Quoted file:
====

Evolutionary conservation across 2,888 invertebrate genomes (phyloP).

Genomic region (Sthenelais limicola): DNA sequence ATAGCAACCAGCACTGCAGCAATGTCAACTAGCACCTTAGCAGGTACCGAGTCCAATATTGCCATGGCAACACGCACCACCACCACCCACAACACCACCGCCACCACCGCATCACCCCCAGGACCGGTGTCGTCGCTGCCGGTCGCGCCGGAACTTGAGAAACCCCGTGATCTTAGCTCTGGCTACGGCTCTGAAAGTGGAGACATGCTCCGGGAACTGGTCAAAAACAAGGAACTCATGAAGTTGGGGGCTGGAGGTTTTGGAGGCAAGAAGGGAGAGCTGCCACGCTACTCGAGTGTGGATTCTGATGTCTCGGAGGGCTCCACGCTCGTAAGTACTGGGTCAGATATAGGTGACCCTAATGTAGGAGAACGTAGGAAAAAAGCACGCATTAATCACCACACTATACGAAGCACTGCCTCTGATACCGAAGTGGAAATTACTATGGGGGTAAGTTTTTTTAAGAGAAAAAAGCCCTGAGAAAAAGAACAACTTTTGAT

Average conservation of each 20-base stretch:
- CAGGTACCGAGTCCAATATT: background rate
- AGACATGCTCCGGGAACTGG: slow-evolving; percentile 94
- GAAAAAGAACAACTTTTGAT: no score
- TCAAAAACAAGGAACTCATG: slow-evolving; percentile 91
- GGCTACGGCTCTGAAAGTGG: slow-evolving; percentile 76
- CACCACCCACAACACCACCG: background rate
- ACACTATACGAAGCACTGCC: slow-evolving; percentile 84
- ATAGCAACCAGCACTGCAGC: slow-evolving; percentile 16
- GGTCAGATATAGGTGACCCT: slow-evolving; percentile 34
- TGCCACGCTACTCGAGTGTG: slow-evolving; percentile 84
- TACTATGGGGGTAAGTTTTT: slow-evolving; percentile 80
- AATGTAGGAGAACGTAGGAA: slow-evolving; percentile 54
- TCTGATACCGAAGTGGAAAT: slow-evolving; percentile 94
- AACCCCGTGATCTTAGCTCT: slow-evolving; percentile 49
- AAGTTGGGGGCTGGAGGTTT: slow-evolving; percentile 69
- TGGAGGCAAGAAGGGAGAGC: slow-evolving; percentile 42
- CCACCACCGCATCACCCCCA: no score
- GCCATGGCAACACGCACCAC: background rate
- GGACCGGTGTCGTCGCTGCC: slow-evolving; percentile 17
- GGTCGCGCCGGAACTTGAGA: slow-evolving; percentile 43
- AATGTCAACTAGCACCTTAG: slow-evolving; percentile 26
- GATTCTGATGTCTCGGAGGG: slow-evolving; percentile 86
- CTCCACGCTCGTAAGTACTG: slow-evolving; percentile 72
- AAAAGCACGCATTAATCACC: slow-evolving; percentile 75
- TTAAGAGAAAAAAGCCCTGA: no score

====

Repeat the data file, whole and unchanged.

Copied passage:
Evolutionary conservation across 2,888 invertebrate genomes (phyloP).

Genomic region (Sthenelais limicola): DNA sequence ATAGCAACCAGCACTGCAGCAATGTCAACTAGCACCTTAGCAGGTACCGAGTCCAATATTGCCATGGCAACACGCACCACCACCACCCACAACACCACCGCCACCACCGCATCACCCCCAGGACCGGTGTCGTCGCTGCCGGTCGCGCCGGAACTTGAGAAACCCCGTGATCTTAGCTCTGGCTACGGCTCTGAAAGTGGAGACATGCTCCGGGAACTGGTCAAAAACAAGGAACTCATGAAGTTGGGGGCTGGAGGTTTTGGAGGCAAGAAGGGAGAGCTGCCACGCTACTCGAGTGTGGATTCTGATGTCTCGGAGGGCTCCACGCTCGTAAGTACTGGGTCAGATATAGGTGACCCTAATGTAGGAGAACGTAGGAAAAAAGCACGCATTAATCACCACACTATACGAAGCACTGCCTCTGATACCGAAGTGGAAATTACTATGGGGGTAAGTTTTTTTAAGAGAAAAAAGCCCTGAGAAAAAGAACAACTTTTGAT

Average conservation of each 20-base stretch:
- CAGGTACCGAGTCCAATATT: background rate
- AGACATGCTCCGGGAACTGG: slow-evolving; percentile 94
- GAAAAAGAACAACTTTTGAT: no score
- TCAAAAACAAGGAACTCATG: slow-evolving; percentile 91
- GGCTACGGCTCTGAAAGTGG: slow-evolving; percentile 76
- CACCACCCACAACACCACCG: background rate
- ACACTATACGAAGCACTGCC: slow-evolving; percentile 84
- ATAGCAACCAGCACTGCAGC: slow-evolving; percentile 16
- GGTCAGATATAGGTGACCCT: slow-evolving; percentile 34
- TGCCACGCTACTCGAGTGTG: slow-evolving; percentile 84
- TACTATGGGGGTAAGTTTTT: slow-evolving; percentile 80
- AATGTAGGAGAACGTAGGAA: slow-evolving; percentile 54
- TCTGATACCGAAGTGGAAAT: slow-evolving; percentile 94
- AACCCCGTGATCTTAGCTCT: slow-evolving; percentile 49
- AAGTTGGGGGCTGGAGGTTT: slow-evolving; percentile 69
- TGGAGGCAAGAAGGGAGAGC: slow-evolving; percentile 42
- CCACCACCGCATCACCCCCA: no score
- GCCATGGCAACACGCACCAC: background rate
- GGACCGGTGTCGTCGCTGCC: slow-evolving; percentile 17
- GGTCGCGCCGGAACTTGAGA: slow-evolving; percentile 43
- AATGTCAACTAGCACCTTAG: slow-evolving; percentile 26
- GATTCTGATGTCTCGGAGGG: slow-evolving; percentile 86
- CTCCACGCTCGTAAGTACTG: slow-evolving; percentile 72
- AAAAGCACGCATTAATCACC: slow-evolving; percentile 75
- TTAAGAGAAAAAAGCCCTGA: no score